If you want to buy or lease real estate, find a broker. But if you just want to get a full picture of the real estate in a specific geographic area, then find the census enumerator that worked the block.
Enumerators walk from property to property, block by block, verifying addresses and sorting residential from commercial properties. They count apartment units, look for hidden units and conclude, in some cases, if a seemingly uninhabitable space is really some body’s home.
It’s a necessary, though time consuming job that legions of temporary workers perform nationwide every 10 years, in advance of the Decennial Census.
The task has remained virtually unchanged since the first US census in 1790. But the tools used to perform it have changed significantly–and the history of those changes effectively mirror the history of technological change.
When the first census was taken, slightly more than a year after George Washington became the nation’s first President, US marshals supervised assistants appointed to collect the data. The enumerators had no printed data sheets to guide them and had to provide their own supplies, including paper and pencils.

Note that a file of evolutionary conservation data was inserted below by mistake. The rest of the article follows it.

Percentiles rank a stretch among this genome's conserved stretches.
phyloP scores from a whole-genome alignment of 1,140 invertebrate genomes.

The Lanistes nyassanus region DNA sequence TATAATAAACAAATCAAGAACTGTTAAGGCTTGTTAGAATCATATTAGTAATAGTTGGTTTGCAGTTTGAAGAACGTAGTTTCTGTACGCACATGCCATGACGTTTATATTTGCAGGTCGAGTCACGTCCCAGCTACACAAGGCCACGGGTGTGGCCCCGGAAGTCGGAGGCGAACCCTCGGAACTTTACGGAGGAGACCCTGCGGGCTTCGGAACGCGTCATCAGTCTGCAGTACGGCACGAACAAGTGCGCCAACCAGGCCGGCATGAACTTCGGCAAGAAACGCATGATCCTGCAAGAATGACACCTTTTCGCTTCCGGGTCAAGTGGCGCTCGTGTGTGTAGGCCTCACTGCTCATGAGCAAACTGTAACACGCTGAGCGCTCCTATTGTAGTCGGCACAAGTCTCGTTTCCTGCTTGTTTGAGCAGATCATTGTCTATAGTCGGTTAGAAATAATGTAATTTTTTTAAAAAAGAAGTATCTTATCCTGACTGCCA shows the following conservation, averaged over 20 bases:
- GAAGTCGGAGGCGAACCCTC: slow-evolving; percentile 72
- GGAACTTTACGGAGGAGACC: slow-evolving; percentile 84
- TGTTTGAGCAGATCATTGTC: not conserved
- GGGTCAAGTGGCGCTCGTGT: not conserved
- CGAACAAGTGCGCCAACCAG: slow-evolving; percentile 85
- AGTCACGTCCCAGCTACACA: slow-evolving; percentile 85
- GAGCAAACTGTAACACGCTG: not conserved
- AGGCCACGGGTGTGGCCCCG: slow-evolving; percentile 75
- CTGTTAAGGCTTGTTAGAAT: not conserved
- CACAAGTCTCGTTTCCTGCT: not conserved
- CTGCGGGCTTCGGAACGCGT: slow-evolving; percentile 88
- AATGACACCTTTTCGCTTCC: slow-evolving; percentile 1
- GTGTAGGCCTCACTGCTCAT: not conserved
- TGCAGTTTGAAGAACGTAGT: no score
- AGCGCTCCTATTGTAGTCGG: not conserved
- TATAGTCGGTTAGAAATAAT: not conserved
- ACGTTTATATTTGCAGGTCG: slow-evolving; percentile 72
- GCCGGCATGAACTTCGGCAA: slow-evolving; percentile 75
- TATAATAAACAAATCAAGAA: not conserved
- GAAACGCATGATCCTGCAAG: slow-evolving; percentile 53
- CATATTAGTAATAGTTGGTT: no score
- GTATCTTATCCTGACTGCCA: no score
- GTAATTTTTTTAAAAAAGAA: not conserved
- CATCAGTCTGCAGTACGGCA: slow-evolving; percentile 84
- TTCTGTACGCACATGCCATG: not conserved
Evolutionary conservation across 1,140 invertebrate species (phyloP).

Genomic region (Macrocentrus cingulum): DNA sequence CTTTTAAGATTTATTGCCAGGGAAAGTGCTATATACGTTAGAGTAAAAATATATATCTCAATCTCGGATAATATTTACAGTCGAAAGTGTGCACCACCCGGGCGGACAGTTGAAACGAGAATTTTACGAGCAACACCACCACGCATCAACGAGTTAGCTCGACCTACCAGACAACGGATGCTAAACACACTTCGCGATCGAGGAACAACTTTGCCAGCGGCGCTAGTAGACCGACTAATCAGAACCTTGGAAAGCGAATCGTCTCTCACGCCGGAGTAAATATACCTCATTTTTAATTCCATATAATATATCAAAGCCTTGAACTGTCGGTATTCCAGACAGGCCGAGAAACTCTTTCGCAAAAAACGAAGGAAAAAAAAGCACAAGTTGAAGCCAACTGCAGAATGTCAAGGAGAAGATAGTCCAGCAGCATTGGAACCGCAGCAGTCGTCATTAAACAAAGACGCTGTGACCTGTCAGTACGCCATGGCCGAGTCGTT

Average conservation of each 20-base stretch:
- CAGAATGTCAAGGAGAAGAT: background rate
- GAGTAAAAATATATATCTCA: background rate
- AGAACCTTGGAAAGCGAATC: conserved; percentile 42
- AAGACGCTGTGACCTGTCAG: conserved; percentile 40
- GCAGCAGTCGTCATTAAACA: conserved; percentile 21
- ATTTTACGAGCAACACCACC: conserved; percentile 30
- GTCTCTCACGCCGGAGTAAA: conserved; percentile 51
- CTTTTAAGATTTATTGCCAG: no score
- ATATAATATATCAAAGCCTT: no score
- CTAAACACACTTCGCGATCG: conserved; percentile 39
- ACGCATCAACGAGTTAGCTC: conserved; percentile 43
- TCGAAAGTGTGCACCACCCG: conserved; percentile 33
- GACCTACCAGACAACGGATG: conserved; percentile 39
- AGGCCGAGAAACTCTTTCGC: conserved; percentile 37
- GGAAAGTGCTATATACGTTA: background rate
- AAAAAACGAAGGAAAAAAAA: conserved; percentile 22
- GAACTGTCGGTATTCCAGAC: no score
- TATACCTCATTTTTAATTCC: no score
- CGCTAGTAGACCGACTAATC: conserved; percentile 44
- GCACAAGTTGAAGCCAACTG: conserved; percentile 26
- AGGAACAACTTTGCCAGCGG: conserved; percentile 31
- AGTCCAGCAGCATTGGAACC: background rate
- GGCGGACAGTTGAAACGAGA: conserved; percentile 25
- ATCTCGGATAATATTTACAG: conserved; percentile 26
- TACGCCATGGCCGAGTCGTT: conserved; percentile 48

More than two centuries later, enumerators are using hand-held computers (HCCs) and GPS to plot, record and update the information on every possible living space in a significantly larger United States. It’s not the most sophisticated technology: the HCCs have little computing power. They’re slow and prone to intermittent freezes. As for the GPS, enumerators concur it’s not the best geographic positioning system on the market.
Even with its problems and glitches, the technology represents a huge advance over the days when every piece of data was collected by hand. It helps standardize the data and make it somewhat more reliable.
It’s useful…but it’s no substitute for the enumerators themselves. They still have to walk from property or property, counting, evaluating and using their intuition as much as their technology. It confirms what everyone in real estate already knows: technology is only as good as the judgment of those who use it.